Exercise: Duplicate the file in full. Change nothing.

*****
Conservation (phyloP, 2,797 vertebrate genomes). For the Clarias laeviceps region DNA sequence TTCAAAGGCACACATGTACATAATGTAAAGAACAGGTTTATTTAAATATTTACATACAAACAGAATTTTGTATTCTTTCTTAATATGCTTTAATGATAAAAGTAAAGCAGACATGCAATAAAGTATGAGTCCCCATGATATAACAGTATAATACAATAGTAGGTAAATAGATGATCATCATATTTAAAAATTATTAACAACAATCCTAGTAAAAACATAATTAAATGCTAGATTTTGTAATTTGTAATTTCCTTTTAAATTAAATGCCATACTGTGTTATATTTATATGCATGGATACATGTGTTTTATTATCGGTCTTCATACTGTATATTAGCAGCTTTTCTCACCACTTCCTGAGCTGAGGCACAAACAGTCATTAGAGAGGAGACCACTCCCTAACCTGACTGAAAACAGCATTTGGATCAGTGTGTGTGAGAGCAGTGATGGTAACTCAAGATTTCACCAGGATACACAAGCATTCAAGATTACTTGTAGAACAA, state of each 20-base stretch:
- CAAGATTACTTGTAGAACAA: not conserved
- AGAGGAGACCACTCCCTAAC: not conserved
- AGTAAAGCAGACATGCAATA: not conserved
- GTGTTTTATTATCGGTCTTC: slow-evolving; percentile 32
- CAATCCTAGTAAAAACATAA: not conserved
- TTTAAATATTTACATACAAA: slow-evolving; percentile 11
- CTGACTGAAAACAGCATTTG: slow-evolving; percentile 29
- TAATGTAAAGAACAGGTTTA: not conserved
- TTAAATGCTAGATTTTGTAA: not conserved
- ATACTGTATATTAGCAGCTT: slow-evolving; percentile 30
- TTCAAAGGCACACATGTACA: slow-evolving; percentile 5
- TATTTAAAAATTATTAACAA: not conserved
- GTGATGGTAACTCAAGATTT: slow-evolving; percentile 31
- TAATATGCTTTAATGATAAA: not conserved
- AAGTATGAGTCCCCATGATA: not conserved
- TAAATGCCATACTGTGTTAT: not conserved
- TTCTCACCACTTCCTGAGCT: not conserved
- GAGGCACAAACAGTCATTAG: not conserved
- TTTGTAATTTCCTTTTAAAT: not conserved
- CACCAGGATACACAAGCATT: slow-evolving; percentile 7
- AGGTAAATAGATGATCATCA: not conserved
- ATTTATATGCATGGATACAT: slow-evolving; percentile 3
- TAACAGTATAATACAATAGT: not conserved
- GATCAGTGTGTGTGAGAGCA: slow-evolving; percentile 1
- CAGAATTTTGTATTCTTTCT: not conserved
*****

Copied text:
Conservation (phyloP, 2,797 vertebrate genomes). For the Clarias laeviceps region DNA sequence TTCAAAGGCACACATGTACATAATGTAAAGAACAGGTTTATTTAAATATTTACATACAAACAGAATTTTGTATTCTTTCTTAATATGCTTTAATGATAAAAGTAAAGCAGACATGCAATAAAGTATGAGTCCCCATGATATAACAGTATAATACAATAGTAGGTAAATAGATGATCATCATATTTAAAAATTATTAACAACAATCCTAGTAAAAACATAATTAAATGCTAGATTTTGTAATTTGTAATTTCCTTTTAAATTAAATGCCATACTGTGTTATATTTATATGCATGGATACATGTGTTTTATTATCGGTCTTCATACTGTATATTAGCAGCTTTTCTCACCACTTCCTGAGCTGAGGCACAAACAGTCATTAGAGAGGAGACCACTCCCTAACCTGACTGAAAACAGCATTTGGATCAGTGTGTGTGAGAGCAGTGATGGTAACTCAAGATTTCACCAGGATACACAAGCATTCAAGATTACTTGTAGAACAA, state of each 20-base stretch:
- CAAGATTACTTGTAGAACAA: not conserved
- AGAGGAGACCACTCCCTAAC: not conserved
- AGTAAAGCAGACATGCAATA: not conserved
- GTGTTTTATTATCGGTCTTC: slow-evolving; percentile 32
- CAATCCTAGTAAAAACATAA: not conserved
- TTTAAATATTTACATACAAA: slow-evolving; percentile 11
- CTGACTGAAAACAGCATTTG: slow-evolving; percentile 29
- TAATGTAAAGAACAGGTTTA: not conserved
- TTAAATGCTAGATTTTGTAA: not conserved
- ATACTGTATATTAGCAGCTT: slow-evolving; percentile 30
- TTCAAAGGCACACATGTACA: slow-evolving; percentile 5
- TATTTAAAAATTATTAACAA: not conserved
- GTGATGGTAACTCAAGATTT: slow-evolving; percentile 31
- TAATATGCTTTAATGATAAA: not conserved
- AAGTATGAGTCCCCATGATA: not conserved
- TAAATGCCATACTGTGTTAT: not conserved
- TTCTCACCACTTCCTGAGCT: not conserved
- GAGGCACAAACAGTCATTAG: not conserved
- TTTGTAATTTCCTTTTAAAT: not conserved
- CACCAGGATACACAAGCATT: slow-evolving; percentile 7
- AGGTAAATAGATGATCATCA: not conserved
- ATTTATATGCATGGATACAT: slow-evolving; percentile 3
- TAACAGTATAATACAATAGT: not conserved
- GATCAGTGTGTGTGAGAGCA: slow-evolving; percentile 1
- CAGAATTTTGTATTCTTTCT: not conserved